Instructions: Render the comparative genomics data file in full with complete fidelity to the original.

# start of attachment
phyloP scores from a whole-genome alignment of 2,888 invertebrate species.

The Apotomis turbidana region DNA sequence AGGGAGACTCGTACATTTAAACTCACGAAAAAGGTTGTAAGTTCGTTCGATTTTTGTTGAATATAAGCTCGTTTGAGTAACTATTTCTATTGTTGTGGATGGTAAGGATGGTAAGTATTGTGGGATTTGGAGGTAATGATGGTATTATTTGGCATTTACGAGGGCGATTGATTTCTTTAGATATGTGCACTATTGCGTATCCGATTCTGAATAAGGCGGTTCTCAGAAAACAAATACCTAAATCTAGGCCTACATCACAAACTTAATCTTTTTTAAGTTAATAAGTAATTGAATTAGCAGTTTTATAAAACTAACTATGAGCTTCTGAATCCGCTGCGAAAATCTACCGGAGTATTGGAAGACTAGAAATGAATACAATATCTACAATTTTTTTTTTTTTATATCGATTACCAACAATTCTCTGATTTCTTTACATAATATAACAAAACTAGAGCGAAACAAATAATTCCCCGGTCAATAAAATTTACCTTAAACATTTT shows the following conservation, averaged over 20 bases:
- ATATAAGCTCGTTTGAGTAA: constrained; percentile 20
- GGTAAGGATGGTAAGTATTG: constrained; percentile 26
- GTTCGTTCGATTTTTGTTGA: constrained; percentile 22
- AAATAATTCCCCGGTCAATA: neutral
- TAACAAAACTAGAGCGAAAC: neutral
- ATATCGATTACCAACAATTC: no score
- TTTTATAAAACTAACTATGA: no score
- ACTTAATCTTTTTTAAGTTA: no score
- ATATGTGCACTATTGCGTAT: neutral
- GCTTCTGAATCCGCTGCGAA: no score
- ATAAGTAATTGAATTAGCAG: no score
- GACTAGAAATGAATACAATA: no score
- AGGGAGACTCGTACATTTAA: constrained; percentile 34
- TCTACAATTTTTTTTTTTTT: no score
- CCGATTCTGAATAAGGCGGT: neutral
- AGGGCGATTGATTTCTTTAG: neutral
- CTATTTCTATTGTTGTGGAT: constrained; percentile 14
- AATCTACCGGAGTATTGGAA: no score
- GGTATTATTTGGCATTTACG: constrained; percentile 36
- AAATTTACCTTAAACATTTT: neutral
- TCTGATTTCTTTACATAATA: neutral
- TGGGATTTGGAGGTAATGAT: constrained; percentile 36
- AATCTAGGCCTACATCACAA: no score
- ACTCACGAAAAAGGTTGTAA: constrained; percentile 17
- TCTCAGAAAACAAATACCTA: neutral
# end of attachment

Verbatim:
phyloP scores from a whole-genome alignment of 2,888 invertebrate species.

The Apotomis turbidana region DNA sequence AGGGAGACTCGTACATTTAAACTCACGAAAAAGGTTGTAAGTTCGTTCGATTTTTGTTGAATATAAGCTCGTTTGAGTAACTATTTCTATTGTTGTGGATGGTAAGGATGGTAAGTATTGTGGGATTTGGAGGTAATGATGGTATTATTTGGCATTTACGAGGGCGATTGATTTCTTTAGATATGTGCACTATTGCGTATCCGATTCTGAATAAGGCGGTTCTCAGAAAACAAATACCTAAATCTAGGCCTACATCACAAACTTAATCTTTTTTAAGTTAATAAGTAATTGAATTAGCAGTTTTATAAAACTAACTATGAGCTTCTGAATCCGCTGCGAAAATCTACCGGAGTATTGGAAGACTAGAAATGAATACAATATCTACAATTTTTTTTTTTTTATATCGATTACCAACAATTCTCTGATTTCTTTACATAATATAACAAAACTAGAGCGAAACAAATAATTCCCCGGTCAATAAAATTTACCTTAAACATTTT shows the following conservation, averaged over 20 bases:
- ATATAAGCTCGTTTGAGTAA: constrained; percentile 20
- GGTAAGGATGGTAAGTATTG: constrained; percentile 26
- GTTCGTTCGATTTTTGTTGA: constrained; percentile 22
- AAATAATTCCCCGGTCAATA: neutral
- TAACAAAACTAGAGCGAAAC: neutral
- ATATCGATTACCAACAATTC: no score
- TTTTATAAAACTAACTATGA: no score
- ACTTAATCTTTTTTAAGTTA: no score
- ATATGTGCACTATTGCGTAT: neutral
- GCTTCTGAATCCGCTGCGAA: no score
- ATAAGTAATTGAATTAGCAG: no score
- GACTAGAAATGAATACAATA: no score
- AGGGAGACTCGTACATTTAA: constrained; percentile 34
- TCTACAATTTTTTTTTTTTT: no score
- CCGATTCTGAATAAGGCGGT: neutral
- AGGGCGATTGATTTCTTTAG: neutral
- CTATTTCTATTGTTGTGGAT: constrained; percentile 14
- AATCTACCGGAGTATTGGAA: no score
- GGTATTATTTGGCATTTACG: constrained; percentile 36
- AAATTTACCTTAAACATTTT: neutral
- TCTGATTTCTTTACATAATA: neutral
- TGGGATTTGGAGGTAATGAT: constrained; percentile 36
- AATCTAGGCCTACATCACAA: no score
- ACTCACGAAAAAGGTTGTAA: constrained; percentile 17
- TCTCAGAAAACAAATACCTA: neutral